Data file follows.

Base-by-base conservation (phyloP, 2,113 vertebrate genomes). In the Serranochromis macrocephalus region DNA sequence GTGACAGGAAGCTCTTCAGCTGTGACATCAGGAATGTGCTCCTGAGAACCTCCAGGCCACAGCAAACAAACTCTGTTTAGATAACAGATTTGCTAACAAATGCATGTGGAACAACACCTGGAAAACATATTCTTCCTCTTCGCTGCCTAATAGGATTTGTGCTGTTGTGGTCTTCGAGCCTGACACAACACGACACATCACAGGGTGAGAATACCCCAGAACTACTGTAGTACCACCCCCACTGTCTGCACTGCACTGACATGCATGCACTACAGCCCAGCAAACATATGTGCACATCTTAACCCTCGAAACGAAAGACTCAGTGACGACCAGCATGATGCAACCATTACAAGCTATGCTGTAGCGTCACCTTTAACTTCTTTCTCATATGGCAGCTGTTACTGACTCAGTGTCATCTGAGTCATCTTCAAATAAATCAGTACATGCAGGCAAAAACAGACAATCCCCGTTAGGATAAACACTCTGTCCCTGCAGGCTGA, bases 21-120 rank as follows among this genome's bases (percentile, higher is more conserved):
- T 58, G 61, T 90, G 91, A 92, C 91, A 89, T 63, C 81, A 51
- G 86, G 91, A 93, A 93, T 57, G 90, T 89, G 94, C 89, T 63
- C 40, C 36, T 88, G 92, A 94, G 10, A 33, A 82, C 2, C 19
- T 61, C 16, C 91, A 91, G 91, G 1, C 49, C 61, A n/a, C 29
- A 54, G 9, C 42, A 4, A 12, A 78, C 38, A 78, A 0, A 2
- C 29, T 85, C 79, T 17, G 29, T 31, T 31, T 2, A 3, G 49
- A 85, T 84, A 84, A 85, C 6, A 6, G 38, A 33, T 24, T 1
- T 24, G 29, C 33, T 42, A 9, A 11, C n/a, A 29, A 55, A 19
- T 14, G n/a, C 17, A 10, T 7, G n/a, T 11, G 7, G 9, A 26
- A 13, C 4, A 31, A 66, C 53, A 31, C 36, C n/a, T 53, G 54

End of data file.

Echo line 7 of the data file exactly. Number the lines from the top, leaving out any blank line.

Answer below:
- C 29, T 85, C 79, T 17, G 29, T 31, T 31, T 2, A 3, G 49